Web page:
Gay festivals include Sydney's massive, flamboyant Gay & Lesbian Mardi Gras, in February/March, and Melbourne's January/February Midsumma Festival. (See the Events sections of the individual state/territory summaries on this site for more detailed festival listings).
Australians also love their pubs and bars - you'll usually find one or the other wherever you are in the country. Australia has long had a strong pub culture, which extends from the big cities to 'the bush' (that is, anywhere away from the cities). There are classic Aussie pubs in tiny country towns like the Birdsville Hotel in outback Queensland, and more refined versions, such as Sydney's Paddington Inn Hotel in Oxford St, Paddington. Bar culture is a more recent phenomenon, with the big cities leading the way, especially Melbourne with its incredible number of bars. Many pubs and bars across the continent also regularly feature live bands and/or DJs.
Then there's cinema, theatre, dance, clubbing, opera, classical music, jazz. the list of entertainment options is endless. The best way to find out what's on is through local newspapers and free entertainment magazines, newspapers and/or websites.
Being such a huge and diverse country, there are countless ways to explore this great continent. Following are two sample itineraries to get you started: one a well-trodden route, the other well off the beaten track.
Hordes of travellers stay on the beaten track on Australia's sun-loving east coast, following this beach-themed route. From Sydney, meander along the Pacific Hwy through central and northern New South Wales towns with idyllic beach locales. Soak up the serenity of Port Stephens, the watersports-mad Myall Lakes National Park and the stunning, plateau-top rainforests of Dorrigo National Park. Join the wild and famous in Byron Bay, then head over the Queensland border into the state capital, Brisbane, via the party town of Surfers Paradise.
Bruce Hwy then winds along the coast into the far north. Nature lovers should visit the whale-watching haven of Hervey Bay and, further north, the blissful Whitsunday Islands, the coral charms of the Great Barrier Reef and the scuba-diving heaven of Cairns.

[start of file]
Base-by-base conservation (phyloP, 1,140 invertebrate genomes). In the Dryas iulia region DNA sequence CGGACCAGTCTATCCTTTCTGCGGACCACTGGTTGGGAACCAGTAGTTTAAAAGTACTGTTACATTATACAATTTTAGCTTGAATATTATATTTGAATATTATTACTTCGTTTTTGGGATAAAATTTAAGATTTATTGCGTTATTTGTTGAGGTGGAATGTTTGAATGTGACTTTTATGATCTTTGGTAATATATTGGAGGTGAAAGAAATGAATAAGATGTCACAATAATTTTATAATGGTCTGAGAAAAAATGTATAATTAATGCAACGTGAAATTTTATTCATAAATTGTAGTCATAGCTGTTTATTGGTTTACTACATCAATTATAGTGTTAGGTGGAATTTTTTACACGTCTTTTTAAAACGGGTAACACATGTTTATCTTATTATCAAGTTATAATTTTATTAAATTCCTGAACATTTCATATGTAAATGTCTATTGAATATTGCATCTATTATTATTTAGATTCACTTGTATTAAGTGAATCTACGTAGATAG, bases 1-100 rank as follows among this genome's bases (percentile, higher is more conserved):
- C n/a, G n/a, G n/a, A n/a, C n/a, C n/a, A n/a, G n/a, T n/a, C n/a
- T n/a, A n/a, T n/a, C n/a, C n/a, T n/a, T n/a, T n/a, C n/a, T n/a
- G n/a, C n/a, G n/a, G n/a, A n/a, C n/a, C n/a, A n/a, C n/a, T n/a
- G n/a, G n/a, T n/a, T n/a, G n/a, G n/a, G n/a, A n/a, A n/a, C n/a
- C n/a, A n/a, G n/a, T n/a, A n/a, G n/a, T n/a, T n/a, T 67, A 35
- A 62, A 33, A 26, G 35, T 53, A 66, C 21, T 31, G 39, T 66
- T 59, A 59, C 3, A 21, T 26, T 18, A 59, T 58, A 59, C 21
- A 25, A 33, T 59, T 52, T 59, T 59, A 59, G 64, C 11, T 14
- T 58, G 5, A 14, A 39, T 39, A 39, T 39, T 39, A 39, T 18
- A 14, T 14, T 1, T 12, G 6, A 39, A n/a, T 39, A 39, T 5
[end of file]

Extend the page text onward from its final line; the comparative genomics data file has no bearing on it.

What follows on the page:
Across the Continent: Cairns to Perth
The following is a long, difficult route from the tropics to the Indian Ocean – few roads are less travelled than this 4,560km trail. There are many potential hazards in heading off the beaten track into the Australian outback, so wherever you go, make sure you're well informed and fully prepared. Start in Cairns and head west to Normanton, the biggest town in the Gulf of Carpentaria region, then south down the Matilda Hwy to the rough mining town of Mt Isa. To the southwest is the frontier outback town of Urandangi, after which you run into the Plenty Hwy, a boring – or to some, gloriously desolate – road with plenty of bone-jolting challenges (4WD recommended). Over 500km later you'll hit the Stuart Hwy and then the dead-centre city of Alice Springs.
The Lasseter Hwy turn-off takes you to amazing Uluru (Ayers Rock) and the captivating Kata Tjuta (the Olgas) rock formations, beyond which is the beginning of the Great Central Rd. This lonely trail, suitable for well-prepared 2WDs and lined with saltbush, spinifex and desert oak trees, stretches 750km to the tiny gold-mining town of Laverton, from where it's another 400km to a much bigger gold-mining town, Kalgoorlie-Boulder. Finally, the ocean beckons from behind the beaches of Scarborough and Cottesloe in Perth.